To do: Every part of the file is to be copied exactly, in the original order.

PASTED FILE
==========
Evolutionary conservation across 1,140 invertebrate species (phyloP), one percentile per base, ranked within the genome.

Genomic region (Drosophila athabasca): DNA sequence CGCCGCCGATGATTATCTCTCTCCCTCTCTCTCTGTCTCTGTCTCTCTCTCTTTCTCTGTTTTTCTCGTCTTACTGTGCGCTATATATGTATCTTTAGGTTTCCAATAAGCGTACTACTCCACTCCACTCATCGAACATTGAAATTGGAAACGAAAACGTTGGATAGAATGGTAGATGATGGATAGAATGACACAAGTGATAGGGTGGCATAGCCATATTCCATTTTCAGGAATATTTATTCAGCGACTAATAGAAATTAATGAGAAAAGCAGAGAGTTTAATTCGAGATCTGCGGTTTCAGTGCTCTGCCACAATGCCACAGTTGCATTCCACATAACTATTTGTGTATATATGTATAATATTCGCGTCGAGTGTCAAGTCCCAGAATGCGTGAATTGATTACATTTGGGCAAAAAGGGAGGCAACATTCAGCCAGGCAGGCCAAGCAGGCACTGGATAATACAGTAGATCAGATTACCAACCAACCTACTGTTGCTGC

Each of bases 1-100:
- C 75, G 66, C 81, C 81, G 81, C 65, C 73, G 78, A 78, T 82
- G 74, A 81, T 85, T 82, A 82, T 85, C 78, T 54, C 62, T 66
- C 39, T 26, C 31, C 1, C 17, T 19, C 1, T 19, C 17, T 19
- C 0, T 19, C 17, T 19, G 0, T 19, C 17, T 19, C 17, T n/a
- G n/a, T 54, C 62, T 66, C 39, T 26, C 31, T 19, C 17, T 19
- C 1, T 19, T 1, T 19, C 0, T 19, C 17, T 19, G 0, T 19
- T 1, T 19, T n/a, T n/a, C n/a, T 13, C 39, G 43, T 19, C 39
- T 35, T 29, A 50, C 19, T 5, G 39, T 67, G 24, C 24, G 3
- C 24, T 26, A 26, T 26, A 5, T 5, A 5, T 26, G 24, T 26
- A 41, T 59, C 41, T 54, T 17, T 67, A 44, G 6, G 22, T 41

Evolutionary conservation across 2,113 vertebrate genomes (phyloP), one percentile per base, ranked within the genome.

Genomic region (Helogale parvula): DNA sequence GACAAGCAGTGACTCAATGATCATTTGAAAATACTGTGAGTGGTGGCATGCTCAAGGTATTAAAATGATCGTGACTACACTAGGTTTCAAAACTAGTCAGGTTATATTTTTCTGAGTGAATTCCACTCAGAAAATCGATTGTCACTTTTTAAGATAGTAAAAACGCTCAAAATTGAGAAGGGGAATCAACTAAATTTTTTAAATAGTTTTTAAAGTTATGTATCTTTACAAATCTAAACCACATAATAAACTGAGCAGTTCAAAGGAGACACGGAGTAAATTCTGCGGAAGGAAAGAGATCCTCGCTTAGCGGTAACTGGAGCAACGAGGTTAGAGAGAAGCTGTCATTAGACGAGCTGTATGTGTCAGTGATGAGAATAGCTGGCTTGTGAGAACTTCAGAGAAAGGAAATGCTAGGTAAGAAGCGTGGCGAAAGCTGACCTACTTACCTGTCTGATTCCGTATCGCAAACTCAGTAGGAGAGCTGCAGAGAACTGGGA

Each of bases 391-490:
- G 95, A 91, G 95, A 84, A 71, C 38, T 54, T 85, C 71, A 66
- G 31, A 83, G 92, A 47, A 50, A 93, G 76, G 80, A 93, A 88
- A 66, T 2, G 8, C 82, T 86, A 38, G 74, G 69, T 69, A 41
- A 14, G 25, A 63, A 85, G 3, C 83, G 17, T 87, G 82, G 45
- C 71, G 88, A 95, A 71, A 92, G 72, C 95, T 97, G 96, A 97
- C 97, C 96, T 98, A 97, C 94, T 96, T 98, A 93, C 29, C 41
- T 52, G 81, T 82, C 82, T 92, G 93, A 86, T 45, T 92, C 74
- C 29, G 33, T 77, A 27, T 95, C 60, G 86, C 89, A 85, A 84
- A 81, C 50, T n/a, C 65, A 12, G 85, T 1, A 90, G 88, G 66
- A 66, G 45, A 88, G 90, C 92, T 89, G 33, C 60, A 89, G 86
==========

Evolutionary conservation across 1,140 invertebrate species (phyloP), one percentile per base, ranked within the genome.

Genomic region (Drosophila athabasca): DNA sequence CGCCGCCGATGATTATCTCTCTCCCTCTCTCTCTGTCTCTGTCTCTCTCTCTTTCTCTGTTTTTCTCGTCTTACTGTGCGCTATATATGTATCTTTAGGTTTCCAATAAGCGTACTACTCCACTCCACTCATCGAACATTGAAATTGGAAACGAAAACGTTGGATAGAATGGTAGATGATGGATAGAATGACACAAGTGATAGGGTGGCATAGCCATATTCCATTTTCAGGAATATTTATTCAGCGACTAATAGAAATTAATGAGAAAAGCAGAGAGTTTAATTCGAGATCTGCGGTTTCAGTGCTCTGCCACAATGCCACAGTTGCATTCCACATAACTATTTGTGTATATATGTATAATATTCGCGTCGAGTGTCAAGTCCCAGAATGCGTGAATTGATTACATTTGGGCAAAAAGGGAGGCAACATTCAGCCAGGCAGGCCAAGCAGGCACTGGATAATACAGTAGATCAGATTACCAACCAACCTACTGTTGCTGC

Each of bases 1-100:
- C 75, G 66, C 81, C 81, G 81, C 65, C 73, G 78, A 78, T 82
- G 74, A 81, T 85, T 82, A 82, T 85, C 78, T 54, C 62, T 66
- C 39, T 26, C 31, C 1, C 17, T 19, C 1, T 19, C 17, T 19
- C 0, T 19, C 17, T 19, G 0, T 19, C 17, T 19, C 17, T n/a
- G n/a, T 54, C 62, T 66, C 39, T 26, C 31, T 19, C 17, T 19
- C 1, T 19, T 1, T 19, C 0, T 19, C 17, T 19, G 0, T 19
- T 1, T 19, T n/a, T n/a, C n/a, T 13, C 39, G 43, T 19, C 39
- T 35, T 29, A 50, C 19, T 5, G 39, T 67, G 24, C 24, G 3
- C 24, T 26, A 26, T 26, A 5, T 5, A 5, T 26, G 24, T 26
- A 41, T 59, C 41, T 54, T 17, T 67, A 44, G 6, G 22, T 41

Evolutionary conservation across 2,113 vertebrate genomes (phyloP), one percentile per base, ranked within the genome.

Genomic region (Helogale parvula): DNA sequence GACAAGCAGTGACTCAATGATCATTTGAAAATACTGTGAGTGGTGGCATGCTCAAGGTATTAAAATGATCGTGACTACACTAGGTTTCAAAACTAGTCAGGTTATATTTTTCTGAGTGAATTCCACTCAGAAAATCGATTGTCACTTTTTAAGATAGTAAAAACGCTCAAAATTGAGAAGGGGAATCAACTAAATTTTTTAAATAGTTTTTAAAGTTATGTATCTTTACAAATCTAAACCACATAATAAACTGAGCAGTTCAAAGGAGACACGGAGTAAATTCTGCGGAAGGAAAGAGATCCTCGCTTAGCGGTAACTGGAGCAACGAGGTTAGAGAGAAGCTGTCATTAGACGAGCTGTATGTGTCAGTGATGAGAATAGCTGGCTTGTGAGAACTTCAGAGAAAGGAAATGCTAGGTAAGAAGCGTGGCGAAAGCTGACCTACTTACCTGTCTGATTCCGTATCGCAAACTCAGTAGGAGAGCTGCAGAGAACTGGGA

Each of bases 391-490:
- G 95, A 91, G 95, A 84, A 71, C 38, T 54, T 85, C 71, A 66
- G 31, A 83, G 92, A 47, A 50, A 93, G 76, G 80, A 93, A 88
- A 66, T 2, G 8, C 82, T 86, A 38, G 74, G 69, T 69, A 41
- A 14, G 25, A 63, A 85, G 3, C 83, G 17, T 87, G 82, G 45
- C 71, G 88, A 95, A 71, A 92, G 72, C 95, T 97, G 96, A 97
- C 97, C 96, T 98, A 97, C 94, T 96, T 98, A 93, C 29, C 41
- T 52, G 81, T 82, C 82, T 92, G 93, A 86, T 45, T 92, C 74
- C 29, G 33, T 77, A 27, T 95, C 60, G 86, C 89, A 85, A 84
- A 81, C 50, T n/a, C 65, A 12, G 85, T 1, A 90, G 88, G 66
- A 66, G 45, A 88, G 90, C 92, T 89, G 33, C 60, A 89, G 86